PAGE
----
As winter approaches, long-term residents of the Bluegrass will remember past ice storms and the power outages that came with them. Portable generators can help us stay warm in such circumstances – but, like any power equipment, we need to be careful to use them properly. This post comes to us from our partners at Kentucky Emergency Management.
Many households run generators during a power outage and homeowners should take extra precautions to avoid injury. Gasoline or diesel fuel powered generators can produce potentially deadly levels of carbon monoxide and should be operated only in well-ventilated, covered, unheated areas – never inside. You should always practice extreme caution when using a generator to power your home:
- Make sure the generator is listed by an independent testing organization, such as Underwriter’s Laboratory (UL).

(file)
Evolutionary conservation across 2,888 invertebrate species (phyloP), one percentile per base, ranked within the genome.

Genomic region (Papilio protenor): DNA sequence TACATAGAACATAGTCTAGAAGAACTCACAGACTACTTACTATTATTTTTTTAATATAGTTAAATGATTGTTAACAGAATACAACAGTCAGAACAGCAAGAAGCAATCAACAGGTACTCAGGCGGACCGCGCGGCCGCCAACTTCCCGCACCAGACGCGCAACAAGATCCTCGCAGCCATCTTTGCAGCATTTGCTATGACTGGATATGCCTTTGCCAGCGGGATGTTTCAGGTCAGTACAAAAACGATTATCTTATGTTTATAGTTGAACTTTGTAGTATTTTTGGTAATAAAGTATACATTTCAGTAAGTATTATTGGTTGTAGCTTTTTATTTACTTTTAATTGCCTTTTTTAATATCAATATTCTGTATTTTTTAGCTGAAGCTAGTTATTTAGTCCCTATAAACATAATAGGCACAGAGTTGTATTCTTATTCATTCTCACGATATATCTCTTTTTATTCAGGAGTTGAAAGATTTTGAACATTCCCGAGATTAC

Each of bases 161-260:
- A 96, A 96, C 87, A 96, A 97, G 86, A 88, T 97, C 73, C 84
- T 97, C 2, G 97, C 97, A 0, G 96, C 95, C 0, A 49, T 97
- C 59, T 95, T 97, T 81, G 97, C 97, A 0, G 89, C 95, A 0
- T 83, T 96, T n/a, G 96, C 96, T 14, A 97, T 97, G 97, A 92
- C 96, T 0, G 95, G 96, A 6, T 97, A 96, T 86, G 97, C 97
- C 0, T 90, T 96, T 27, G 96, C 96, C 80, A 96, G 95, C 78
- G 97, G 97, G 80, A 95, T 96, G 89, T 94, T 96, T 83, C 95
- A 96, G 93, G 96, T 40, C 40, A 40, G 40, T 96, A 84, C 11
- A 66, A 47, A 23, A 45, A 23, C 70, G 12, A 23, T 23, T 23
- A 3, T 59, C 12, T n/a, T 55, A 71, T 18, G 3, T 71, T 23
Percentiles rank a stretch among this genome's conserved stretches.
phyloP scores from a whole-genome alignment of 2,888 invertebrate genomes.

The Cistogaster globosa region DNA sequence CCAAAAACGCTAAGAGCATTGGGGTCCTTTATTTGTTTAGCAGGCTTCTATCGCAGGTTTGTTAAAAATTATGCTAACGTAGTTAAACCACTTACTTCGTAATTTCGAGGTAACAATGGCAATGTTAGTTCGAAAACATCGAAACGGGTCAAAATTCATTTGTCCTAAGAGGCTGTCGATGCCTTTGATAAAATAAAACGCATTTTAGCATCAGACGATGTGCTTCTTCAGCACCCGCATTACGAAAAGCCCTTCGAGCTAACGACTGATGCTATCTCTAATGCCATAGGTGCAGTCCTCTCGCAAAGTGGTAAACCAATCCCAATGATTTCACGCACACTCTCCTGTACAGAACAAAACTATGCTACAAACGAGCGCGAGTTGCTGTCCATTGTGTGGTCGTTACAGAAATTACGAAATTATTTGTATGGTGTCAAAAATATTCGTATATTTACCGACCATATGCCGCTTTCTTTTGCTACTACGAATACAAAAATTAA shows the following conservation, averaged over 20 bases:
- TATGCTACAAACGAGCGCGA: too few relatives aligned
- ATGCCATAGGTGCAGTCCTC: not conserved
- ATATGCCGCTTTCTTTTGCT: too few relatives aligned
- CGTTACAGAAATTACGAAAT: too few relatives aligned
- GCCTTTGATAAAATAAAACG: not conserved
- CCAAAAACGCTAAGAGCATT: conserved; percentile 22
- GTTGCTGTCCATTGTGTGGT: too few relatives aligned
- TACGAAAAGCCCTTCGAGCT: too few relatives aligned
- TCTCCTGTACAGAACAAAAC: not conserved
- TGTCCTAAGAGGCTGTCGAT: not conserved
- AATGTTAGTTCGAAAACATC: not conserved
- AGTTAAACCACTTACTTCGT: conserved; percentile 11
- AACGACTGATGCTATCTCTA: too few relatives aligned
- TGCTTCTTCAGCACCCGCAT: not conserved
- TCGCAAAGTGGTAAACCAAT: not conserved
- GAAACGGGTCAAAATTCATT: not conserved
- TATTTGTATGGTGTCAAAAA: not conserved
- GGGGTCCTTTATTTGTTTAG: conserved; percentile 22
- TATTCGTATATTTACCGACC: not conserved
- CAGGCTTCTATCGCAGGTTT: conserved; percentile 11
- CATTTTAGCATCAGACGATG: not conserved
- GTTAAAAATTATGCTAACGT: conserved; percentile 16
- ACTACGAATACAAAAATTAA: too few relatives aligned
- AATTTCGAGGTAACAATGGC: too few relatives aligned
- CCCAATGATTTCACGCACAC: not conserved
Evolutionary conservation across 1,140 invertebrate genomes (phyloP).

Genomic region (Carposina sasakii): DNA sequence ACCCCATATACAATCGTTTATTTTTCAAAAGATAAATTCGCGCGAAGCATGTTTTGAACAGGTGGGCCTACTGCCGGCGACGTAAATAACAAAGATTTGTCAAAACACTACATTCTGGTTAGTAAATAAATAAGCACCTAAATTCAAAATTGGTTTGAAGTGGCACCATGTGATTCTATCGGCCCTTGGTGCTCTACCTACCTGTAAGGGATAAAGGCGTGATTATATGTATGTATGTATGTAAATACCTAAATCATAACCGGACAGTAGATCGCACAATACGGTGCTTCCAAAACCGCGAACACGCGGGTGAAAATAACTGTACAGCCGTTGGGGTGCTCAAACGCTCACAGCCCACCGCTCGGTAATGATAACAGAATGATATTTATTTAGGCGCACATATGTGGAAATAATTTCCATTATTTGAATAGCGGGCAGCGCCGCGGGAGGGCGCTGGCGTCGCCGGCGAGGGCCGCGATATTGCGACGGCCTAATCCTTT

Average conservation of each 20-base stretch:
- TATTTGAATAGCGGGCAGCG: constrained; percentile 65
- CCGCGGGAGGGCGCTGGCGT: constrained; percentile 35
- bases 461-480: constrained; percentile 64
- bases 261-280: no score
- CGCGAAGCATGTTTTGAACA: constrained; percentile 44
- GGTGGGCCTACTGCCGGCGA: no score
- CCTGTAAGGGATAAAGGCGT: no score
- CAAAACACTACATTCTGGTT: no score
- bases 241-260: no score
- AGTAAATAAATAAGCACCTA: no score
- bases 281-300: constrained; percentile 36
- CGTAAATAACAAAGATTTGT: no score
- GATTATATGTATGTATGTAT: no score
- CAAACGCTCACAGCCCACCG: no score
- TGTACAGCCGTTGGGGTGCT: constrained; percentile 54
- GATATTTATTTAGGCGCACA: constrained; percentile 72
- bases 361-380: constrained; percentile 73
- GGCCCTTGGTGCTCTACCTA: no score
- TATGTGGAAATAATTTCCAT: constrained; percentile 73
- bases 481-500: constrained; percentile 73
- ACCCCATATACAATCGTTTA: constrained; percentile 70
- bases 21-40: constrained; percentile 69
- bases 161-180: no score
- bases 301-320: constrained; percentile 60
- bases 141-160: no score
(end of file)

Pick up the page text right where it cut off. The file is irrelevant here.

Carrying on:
- Protect the generator from exposure to rain, but under no circumstances should generators be used indoors, including a garage. Do not operate the generator near any open windows or doorways.
- Before using a generator, make sure you have installed a carbon monoxide (CO) alarm near sleeping areas to alert you in the event of increased levels of CO in your home.
- Never connect a generator to the home’s electrical system; instead, plug what you want to power directly into the generator.
- Always follow the manufacturer’s guidelines and maintenance schedule.